I feel like I’m getting into a bit of a rut, cookie-wise. Work has been pretty busy for me lately, and come Sunday afternoon when I start thinking about baking something, I’m usually tired and wanting to make something simple. Roll-out cookies? Nah. Let’s make chocolate chip drop cookies again! I’ve made so many variations of chocolate chip cookies, and peanut butter cookies, and oatmeal cookies. And there’s absolutely nothing wrong with that – everyone loves those cookies! They’re all definitely big crowd-pleasers. But I’m getting a bit bored. So while I still wanted something simple, I did want something a little different. And then I realized it’s been a reeeeally long time since I’ve made biscotti. In fact, I haven’t made any since the lemon pistachio biscotti I made a almost three years ago. Yikes! That’s been way too long.
I’ll admit, this cookie wasn’t as popular as the old standard cookies, but the people who ate them loved them (me included!). And they even managed to lure in a coworker who usually never eats cookies (yay!). I think it’s just that some people aren’t fans of biscotti in general. And I get that, I do. I’ve certainly found myself disappointed by coffee shop biscotti that was either so hard I thought I was going to chip a tooth, or strangely soft and chewy. If I’d only ever had hard-as-a-rock biscotti before, I’d probably think I didn’t like it either. Much like scones, good biscotti is oddly hard to find.
What makes a good biscotti? It’s all in the texture, really. It should be dry and crunchy – perfect for dipping in coffee – but it should still have a tender crumb. Meaning that while it’s crunchy, it’s still easy to bite. You shouldn’t have to gnaw on it with your molars to break a piece off.
This cookie is amazing. It’s intensely chocolate-y and has a perfect biscotti texture – crunchy, but still tender. You can taste a hint of the espresso powder, but mostly I think it just intensifies the chocolate flavour. The hint of orange is always a lovely counterpoint, but it’s not too strong. And of course the hazelnuts work perfectly with the other flavours (who doesn’t love hazelnut + chocolate?). It’s a great cookie on its own, but it’s to die for when dipped in coffee.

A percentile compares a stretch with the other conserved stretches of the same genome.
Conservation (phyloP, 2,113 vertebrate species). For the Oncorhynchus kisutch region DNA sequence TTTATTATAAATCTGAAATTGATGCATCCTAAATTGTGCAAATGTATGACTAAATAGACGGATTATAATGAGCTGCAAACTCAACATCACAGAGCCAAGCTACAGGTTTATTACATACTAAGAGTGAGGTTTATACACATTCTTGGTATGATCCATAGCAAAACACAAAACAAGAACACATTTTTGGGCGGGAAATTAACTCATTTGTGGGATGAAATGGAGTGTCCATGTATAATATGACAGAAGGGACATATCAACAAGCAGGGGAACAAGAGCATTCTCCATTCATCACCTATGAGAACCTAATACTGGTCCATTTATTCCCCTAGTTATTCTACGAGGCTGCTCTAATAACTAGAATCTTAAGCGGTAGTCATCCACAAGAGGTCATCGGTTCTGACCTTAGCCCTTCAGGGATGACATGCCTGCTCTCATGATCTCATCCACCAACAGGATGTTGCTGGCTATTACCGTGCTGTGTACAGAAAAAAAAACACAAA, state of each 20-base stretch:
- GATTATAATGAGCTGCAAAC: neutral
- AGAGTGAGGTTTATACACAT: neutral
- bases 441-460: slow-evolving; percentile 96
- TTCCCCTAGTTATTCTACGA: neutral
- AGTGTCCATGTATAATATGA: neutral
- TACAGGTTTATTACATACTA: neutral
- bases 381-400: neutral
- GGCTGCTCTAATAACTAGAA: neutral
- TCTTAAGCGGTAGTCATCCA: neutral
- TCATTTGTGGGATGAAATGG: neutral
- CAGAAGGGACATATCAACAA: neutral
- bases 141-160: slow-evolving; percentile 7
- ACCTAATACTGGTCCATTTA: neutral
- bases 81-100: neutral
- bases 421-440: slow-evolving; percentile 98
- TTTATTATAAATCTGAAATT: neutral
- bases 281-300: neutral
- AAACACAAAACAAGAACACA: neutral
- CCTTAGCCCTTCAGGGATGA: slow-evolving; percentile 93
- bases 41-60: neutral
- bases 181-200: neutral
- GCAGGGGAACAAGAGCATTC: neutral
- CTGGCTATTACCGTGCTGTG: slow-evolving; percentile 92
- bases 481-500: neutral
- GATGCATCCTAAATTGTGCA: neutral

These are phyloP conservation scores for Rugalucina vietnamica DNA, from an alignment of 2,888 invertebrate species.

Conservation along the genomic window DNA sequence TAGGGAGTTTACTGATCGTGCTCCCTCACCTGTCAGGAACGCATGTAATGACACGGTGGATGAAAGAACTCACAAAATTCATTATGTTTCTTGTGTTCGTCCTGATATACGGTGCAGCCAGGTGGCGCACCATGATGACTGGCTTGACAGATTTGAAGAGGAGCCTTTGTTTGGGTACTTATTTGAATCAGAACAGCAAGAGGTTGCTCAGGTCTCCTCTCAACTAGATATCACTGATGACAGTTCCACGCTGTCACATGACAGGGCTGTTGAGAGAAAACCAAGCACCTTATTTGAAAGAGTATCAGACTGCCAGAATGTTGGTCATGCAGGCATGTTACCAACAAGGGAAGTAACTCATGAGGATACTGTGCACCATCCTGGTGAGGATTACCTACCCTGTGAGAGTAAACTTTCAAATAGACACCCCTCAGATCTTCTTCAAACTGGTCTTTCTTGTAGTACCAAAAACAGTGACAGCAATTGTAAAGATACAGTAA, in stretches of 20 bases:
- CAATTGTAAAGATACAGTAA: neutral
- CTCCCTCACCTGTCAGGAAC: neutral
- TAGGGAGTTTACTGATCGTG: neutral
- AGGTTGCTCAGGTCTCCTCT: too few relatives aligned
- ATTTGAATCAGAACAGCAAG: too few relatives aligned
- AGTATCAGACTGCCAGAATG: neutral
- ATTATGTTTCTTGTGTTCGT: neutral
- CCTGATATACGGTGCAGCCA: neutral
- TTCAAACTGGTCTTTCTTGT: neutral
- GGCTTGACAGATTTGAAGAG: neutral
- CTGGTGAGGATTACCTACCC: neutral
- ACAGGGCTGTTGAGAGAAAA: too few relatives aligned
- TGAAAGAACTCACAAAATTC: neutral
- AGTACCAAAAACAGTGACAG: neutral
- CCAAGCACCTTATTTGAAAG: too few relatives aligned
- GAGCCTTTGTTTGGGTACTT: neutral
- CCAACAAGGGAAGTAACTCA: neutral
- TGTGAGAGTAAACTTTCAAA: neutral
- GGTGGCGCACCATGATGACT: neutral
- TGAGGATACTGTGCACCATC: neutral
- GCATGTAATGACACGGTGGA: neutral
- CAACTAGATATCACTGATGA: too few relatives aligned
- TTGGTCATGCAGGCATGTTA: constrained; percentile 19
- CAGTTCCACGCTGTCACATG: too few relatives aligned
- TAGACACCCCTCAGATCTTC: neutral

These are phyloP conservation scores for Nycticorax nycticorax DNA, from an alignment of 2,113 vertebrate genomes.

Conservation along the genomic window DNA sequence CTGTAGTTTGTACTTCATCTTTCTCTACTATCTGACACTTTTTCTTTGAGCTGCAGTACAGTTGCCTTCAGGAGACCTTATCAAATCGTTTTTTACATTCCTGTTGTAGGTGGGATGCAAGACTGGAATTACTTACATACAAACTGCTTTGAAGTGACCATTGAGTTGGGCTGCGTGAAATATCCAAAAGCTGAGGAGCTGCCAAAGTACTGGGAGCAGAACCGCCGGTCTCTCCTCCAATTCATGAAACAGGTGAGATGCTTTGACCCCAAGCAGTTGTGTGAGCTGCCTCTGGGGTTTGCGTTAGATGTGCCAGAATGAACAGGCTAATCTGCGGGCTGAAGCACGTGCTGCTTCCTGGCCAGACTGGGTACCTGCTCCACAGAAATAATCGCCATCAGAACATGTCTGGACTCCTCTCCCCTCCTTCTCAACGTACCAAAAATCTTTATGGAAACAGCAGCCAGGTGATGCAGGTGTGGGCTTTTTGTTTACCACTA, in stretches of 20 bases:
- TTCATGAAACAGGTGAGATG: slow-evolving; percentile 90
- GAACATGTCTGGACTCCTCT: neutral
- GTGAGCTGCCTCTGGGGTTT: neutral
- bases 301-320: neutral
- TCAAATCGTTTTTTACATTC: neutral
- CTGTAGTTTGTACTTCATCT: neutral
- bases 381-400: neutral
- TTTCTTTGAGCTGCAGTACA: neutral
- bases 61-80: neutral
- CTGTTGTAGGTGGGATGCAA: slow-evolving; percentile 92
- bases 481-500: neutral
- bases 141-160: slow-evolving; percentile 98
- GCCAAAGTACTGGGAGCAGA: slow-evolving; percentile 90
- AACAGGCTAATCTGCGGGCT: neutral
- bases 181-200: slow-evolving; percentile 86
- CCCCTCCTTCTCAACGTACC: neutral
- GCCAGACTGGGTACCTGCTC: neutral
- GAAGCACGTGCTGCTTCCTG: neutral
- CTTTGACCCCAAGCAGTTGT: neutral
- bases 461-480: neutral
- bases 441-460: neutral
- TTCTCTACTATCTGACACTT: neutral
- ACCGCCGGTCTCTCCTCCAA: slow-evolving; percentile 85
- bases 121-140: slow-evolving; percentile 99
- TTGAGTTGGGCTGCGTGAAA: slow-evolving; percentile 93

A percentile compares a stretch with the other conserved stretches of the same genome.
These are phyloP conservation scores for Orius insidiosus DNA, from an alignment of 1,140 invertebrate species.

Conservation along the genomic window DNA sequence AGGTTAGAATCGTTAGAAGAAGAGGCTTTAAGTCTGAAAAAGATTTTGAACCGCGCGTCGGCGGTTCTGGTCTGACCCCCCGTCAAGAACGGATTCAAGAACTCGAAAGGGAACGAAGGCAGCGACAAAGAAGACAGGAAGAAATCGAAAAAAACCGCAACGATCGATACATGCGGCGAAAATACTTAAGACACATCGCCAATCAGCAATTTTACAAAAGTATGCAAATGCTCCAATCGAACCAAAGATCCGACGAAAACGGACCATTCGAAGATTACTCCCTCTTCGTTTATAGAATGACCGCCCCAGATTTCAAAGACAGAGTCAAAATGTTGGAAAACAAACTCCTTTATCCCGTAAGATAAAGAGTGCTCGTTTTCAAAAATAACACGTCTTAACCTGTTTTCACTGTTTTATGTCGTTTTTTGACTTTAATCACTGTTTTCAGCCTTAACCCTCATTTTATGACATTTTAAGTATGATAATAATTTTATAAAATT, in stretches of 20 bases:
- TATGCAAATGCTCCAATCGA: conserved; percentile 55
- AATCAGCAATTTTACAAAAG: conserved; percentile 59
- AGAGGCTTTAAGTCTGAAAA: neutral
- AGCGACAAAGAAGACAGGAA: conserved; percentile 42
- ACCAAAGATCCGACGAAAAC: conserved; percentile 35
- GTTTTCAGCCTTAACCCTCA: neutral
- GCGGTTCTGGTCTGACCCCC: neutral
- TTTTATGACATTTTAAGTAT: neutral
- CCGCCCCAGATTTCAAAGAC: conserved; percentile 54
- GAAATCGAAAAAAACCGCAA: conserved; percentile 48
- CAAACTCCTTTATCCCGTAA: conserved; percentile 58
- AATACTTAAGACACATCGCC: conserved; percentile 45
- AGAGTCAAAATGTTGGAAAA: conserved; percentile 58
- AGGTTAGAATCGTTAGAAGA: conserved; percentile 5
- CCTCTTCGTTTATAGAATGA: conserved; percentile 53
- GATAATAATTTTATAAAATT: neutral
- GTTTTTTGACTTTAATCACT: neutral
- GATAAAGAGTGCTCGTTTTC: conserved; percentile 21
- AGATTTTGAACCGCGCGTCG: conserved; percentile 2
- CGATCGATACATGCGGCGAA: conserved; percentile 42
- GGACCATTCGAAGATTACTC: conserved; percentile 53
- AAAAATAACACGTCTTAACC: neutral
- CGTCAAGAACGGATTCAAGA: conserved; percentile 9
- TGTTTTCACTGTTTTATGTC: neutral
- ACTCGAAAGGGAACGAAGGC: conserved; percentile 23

double chocolate hazelnut biscotti
Adapted from Tracey Zabar's "Wicked Chocolate Biscotti" from One Sweet Cookie. The recipe says it will make about 45 cookies, and I got pretty close to that at about 50.
1 cup (approx. 140g) hazelnuts (or pistachios or pecans)
2 cups (250g) all-purpose flour
1/2 cup (60g) Dutch-process cocoa powder, sifted
2 teaspoons instant espresso powder
2 teaspoons baking powder
1/2 teaspoon salt
grated zest of 1 orange
1 cup (200g) granulated sugar
1/2 cup (113g) butter, at room temperature
2 large eggs
2 teaspoons pure vanilla extract
1 cup (175g) semisweet chocolate chips
1/2 cup (100g) sanding sugar (or granulated sugar)
Preheat oven to 350°F (177°C).
To toast the nuts, spread them in a single layer on a baking sheet and toast them in the oven for approximately 10 minutes, turning them every few minutes or so to cook evenly. Trust your senses – they'll start to smell fragrant when they're ready. You can do this step and then set them aside to cool while you prepare the rest of the ingredients.
In a medium bowl, whisk together the flour, cocoa powder, espresso powder, baking powder, and salt. Set aside.
In the bowl of your stand mixer, combine the sugar and orange zest, rubbing them together with your fingers until the zest is distributed and the sugar is fragrant (the original recipe called for the zest to be added later, but I learned this method from Dorie Greenspan and prefer it for avoiding clumps of zest). Add the butter beat together on medium speed until light and fluffy, about 3 or 4 minutes. Scrape down the sides of the bowl and add the eggs, one at a time, beating well after each. Add the vanilla and beat again to incorporate.
Turn the mixer down to low and add the dry ingredients, mixing until just barely combined. Remove from the mixer and add in the chocolate chips and nuts, either with a spatula or by hand. I prefer to knead inclusions in by hand to ensure they're distributed evenly.
Divide the dough into four portions. Form each into a log, approximately 12" long. Roll each log in the sanding sugar, coating them as evenly as possible. Transfer the logs to your baking sheet – you should be able to fit 2 per sheet – and flatten them just slightly. Bake for about 25-30 minutes, rotating the pan halfway through the baking time.
Remove from the oven and allow to cool on a wire rack for about 10 minutes. Once they've cooled, transfer the logs to a cutting board. Using a serrated knife, slice each log diagonally into about 3/4" thick slices. The original recipe says 1", but I think that's way too thick – the thicker cookies make it harder to get that lovely crunchy texture I like.
Transfer the slices back to your baking sheet and bake for another 5-8 minutes. Remove from the oven again, flip the slices over, and bake for another 5-8 minutes. Remove from the oven and allow to cool on a wire rack for a few minutes before removing the cookies from the pan and allowing them to cool completely.